Sir Rowland Hill was born on December 3, 1795, in Kidderminster, England. Hill revolutionized the postal system by establishing a uniform minimum price of one penny, leading to the creation of the first postage stamp.
By 1807, Hill was already a student teacher at the same school where his father taught. Twelve years later, in 1819, he founded the Hazelwood School, in nearby Edgbaston. Hazelwood was unique, as it had a science laboratory, swimming pool, gymnasium, library, gas-powered lights, and central heating – at a time when other schools were very poor. Though the school closed in 1833, its model was adopted by other schools in England.
Hill first became interested in postal reform in 1835. At the time, the cost of sending a letter in England was very expensive. Each letter was weighed individually and priced according to the weight and distance. In addition, the addressee instead of the sender paid for the mail, and the addressee could refuse to pay! This resulted in not only very high operating costs for the Post Office, but heavy annual losses – due to refusal of payment.
In January 1837, Hill presented a pamphlet titled Post Office Reform; Its Importance and Practicability to the Chancellor of the Exchequer. Hill recognized that the recent industrial revolution had significantly increased literacy among English citizens. He knew that this rise in literacy would result in a greater mail volume if the postage rates were only lowered a bit. So, the reform-minded Hill proposed the use of adhesive postage stamps and stamped envelopes. By making the sender responsible for the delivery fee, the Post Office could stop losing money on refused letters. Plus, a uniform, low rate of one cent per half-ounce would make mailing a letter affordable for the Post Office and the public. Letters didn’t have to be weighed and logged individually anymore, cutting the administration costs drastically.
Some in the British government mocked Hill’s ideas, saying they were “wild and visionary schemes.” However, merchants, traders, and bankers believed the current system was corrupt and hindered their business and campaigned for Hill’s plan to be implemented. In 1839, Hill received a two-year contract to run his new system. He lowered rates and correspondence increased 120% within a few months.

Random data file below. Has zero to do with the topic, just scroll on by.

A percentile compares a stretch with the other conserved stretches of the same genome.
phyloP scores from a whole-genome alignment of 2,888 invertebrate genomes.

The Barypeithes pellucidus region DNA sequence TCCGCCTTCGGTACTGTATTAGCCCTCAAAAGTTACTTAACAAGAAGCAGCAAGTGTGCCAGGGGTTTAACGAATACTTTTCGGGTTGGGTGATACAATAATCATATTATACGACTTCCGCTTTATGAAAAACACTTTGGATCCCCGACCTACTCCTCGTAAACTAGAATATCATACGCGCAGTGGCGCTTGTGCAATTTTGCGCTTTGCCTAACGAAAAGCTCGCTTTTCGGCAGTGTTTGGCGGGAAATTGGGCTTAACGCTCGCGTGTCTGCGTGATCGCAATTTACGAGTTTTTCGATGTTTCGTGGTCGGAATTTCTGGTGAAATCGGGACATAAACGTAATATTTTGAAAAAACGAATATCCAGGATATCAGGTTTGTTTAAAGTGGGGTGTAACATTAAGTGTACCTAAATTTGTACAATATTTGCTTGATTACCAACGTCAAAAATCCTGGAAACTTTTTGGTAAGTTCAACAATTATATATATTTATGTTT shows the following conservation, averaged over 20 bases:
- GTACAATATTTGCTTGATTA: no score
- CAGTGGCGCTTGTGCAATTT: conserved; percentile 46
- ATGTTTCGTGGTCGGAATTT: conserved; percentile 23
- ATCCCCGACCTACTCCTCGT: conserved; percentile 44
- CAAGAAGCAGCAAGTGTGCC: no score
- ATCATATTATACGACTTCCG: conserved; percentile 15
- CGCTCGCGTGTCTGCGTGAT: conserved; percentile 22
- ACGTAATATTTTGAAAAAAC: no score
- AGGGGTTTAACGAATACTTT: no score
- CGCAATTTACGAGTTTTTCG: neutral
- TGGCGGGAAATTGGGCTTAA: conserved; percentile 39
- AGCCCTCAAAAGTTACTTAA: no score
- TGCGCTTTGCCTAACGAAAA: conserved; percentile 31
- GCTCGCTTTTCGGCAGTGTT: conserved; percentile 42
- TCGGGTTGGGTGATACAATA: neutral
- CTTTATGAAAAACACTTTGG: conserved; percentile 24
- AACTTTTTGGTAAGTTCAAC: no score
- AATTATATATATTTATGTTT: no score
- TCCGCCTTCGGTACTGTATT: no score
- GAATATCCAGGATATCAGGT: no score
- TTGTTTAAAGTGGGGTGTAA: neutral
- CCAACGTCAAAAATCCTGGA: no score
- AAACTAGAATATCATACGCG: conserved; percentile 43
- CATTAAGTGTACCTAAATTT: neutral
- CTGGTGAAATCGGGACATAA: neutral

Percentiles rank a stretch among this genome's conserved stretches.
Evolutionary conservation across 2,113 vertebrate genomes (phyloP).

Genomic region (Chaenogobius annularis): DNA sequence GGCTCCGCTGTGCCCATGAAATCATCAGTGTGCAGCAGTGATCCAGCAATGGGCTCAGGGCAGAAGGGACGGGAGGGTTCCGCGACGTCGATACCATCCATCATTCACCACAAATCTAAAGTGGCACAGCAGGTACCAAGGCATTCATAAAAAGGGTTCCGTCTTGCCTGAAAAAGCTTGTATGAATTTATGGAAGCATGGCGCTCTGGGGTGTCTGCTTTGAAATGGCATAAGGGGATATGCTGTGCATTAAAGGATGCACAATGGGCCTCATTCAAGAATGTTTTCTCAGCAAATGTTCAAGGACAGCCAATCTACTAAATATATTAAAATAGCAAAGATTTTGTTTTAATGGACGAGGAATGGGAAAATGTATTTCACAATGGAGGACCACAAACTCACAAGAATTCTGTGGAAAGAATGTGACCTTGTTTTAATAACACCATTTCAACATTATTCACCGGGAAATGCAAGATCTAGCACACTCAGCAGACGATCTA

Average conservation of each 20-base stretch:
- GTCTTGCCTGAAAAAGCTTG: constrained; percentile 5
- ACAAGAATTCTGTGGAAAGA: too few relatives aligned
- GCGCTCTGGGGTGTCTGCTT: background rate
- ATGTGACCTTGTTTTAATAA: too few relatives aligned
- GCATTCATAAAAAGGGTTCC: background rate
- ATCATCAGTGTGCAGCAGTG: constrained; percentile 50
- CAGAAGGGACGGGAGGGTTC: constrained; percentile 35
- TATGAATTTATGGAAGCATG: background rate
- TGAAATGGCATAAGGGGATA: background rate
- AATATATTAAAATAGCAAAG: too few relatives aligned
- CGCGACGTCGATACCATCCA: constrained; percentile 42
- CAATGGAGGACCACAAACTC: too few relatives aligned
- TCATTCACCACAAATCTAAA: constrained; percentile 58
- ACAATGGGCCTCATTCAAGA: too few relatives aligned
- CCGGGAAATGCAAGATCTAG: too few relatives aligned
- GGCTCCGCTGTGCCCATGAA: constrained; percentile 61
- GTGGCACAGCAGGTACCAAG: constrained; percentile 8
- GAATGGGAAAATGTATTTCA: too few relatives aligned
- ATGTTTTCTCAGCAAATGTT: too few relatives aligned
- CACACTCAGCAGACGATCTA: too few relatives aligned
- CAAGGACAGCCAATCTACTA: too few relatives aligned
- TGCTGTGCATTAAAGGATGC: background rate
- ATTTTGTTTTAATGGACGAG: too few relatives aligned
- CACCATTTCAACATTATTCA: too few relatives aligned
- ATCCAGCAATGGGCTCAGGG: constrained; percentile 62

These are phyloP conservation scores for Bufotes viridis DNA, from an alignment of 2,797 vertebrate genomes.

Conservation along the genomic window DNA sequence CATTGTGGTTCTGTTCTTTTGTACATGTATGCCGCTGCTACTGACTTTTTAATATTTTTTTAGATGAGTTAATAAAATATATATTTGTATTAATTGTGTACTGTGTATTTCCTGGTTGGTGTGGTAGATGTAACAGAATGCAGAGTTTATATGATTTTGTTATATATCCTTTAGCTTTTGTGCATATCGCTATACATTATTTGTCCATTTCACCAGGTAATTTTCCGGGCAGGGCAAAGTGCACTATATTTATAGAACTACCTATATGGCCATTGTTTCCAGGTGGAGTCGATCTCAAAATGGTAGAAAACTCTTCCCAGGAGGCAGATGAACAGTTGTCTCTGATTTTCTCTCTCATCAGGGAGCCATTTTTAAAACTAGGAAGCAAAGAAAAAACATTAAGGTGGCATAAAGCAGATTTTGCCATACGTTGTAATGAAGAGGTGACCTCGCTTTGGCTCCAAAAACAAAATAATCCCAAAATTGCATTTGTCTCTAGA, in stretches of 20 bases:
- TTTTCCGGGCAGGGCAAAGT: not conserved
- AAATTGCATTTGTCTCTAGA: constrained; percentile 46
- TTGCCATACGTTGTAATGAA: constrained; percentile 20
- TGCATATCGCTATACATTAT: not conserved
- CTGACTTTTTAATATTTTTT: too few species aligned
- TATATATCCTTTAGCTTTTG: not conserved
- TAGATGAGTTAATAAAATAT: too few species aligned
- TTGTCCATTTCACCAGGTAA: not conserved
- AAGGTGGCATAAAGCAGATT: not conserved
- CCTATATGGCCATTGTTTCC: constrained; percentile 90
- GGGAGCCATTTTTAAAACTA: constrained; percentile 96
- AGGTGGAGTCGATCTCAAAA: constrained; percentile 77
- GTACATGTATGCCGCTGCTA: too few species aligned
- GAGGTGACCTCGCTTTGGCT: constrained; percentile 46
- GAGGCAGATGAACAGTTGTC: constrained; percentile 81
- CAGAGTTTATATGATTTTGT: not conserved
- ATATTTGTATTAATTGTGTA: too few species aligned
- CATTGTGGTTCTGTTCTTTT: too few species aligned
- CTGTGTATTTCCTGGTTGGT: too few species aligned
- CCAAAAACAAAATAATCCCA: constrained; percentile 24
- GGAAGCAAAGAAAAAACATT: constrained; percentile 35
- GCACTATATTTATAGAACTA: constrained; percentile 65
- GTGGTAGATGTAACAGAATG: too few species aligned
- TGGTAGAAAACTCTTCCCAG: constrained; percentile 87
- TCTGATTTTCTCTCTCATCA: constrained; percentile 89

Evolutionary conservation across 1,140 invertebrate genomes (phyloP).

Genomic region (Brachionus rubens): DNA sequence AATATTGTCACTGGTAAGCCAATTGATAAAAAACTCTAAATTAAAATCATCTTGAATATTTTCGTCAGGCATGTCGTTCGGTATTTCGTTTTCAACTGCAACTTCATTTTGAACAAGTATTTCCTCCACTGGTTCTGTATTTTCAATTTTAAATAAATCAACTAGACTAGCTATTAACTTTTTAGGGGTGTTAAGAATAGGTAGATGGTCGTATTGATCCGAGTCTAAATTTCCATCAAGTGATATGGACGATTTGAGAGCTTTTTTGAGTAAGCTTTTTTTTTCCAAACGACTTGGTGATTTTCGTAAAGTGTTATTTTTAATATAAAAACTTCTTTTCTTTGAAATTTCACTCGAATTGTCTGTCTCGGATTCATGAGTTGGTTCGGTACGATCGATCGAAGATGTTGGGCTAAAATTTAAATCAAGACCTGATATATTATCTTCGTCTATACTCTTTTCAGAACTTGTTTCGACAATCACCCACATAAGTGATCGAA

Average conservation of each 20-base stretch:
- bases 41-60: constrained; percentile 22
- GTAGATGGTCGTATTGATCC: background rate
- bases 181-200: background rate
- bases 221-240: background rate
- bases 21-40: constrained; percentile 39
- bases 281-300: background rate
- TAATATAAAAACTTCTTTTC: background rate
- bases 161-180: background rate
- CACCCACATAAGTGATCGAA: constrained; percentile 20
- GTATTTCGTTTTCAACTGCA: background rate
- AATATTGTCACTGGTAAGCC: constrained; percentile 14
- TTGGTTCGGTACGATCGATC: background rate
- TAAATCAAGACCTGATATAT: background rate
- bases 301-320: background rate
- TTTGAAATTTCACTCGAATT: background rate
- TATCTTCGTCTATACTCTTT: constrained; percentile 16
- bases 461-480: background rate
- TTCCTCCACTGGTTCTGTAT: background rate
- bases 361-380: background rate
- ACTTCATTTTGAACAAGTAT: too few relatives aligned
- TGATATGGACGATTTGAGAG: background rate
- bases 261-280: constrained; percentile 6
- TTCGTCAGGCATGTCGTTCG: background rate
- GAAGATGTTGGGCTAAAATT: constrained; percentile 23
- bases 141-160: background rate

Hill’s plan also called for the creation of adhesive postage stamps. The design of the stamps was open to a competition that received 2,600 entries. However, none were considered suitable, so they selected a profile of Queen Victoria that was used on an 1837 medal (and based on an image of her as a princess).
Finally, the Penny Black was issued on May 1, 1840, though it wouldn’t officially go on sale until May 6. The issuance of the Penny Black was the first major step in mass communications. Mail service became affordable to every British citizen for the first time. From that day forward, any Englishman from any walk of life could correspond with any other person, anywhere in England. In 1839, the year before the Penny Black was issued, the British postal service moved 82 million pieces of mail. In 1840, the first year of the issue, the Penny Black more than doubled the mail volume to over 169 million pieces of mail. Soon, other countries would follow with their own first issues.
Hill worked at the Post Office until 1842. After that, he was made director of the London and Brighton Railway, where he lowered fares, expanded routes, and made the trains more comfortable. Hill returned to the Post Office as Secretary to the Postmaster General and then Secretary to the Post Office from 1854 to 1864. For his important contributions, he was knighted as a Knight Commander of the Order of the Bath and made a Fellow of the Royal Society. Hill died on August 27, 1879. The Post Office created the Rowland Hill Fund for postal workers in need and the Royal Mail established the Rowland Hill Awards for philatelic “innovation, initiative, and enterprise.” Over the years, more than 100 countries have honored Hill on their stamps.
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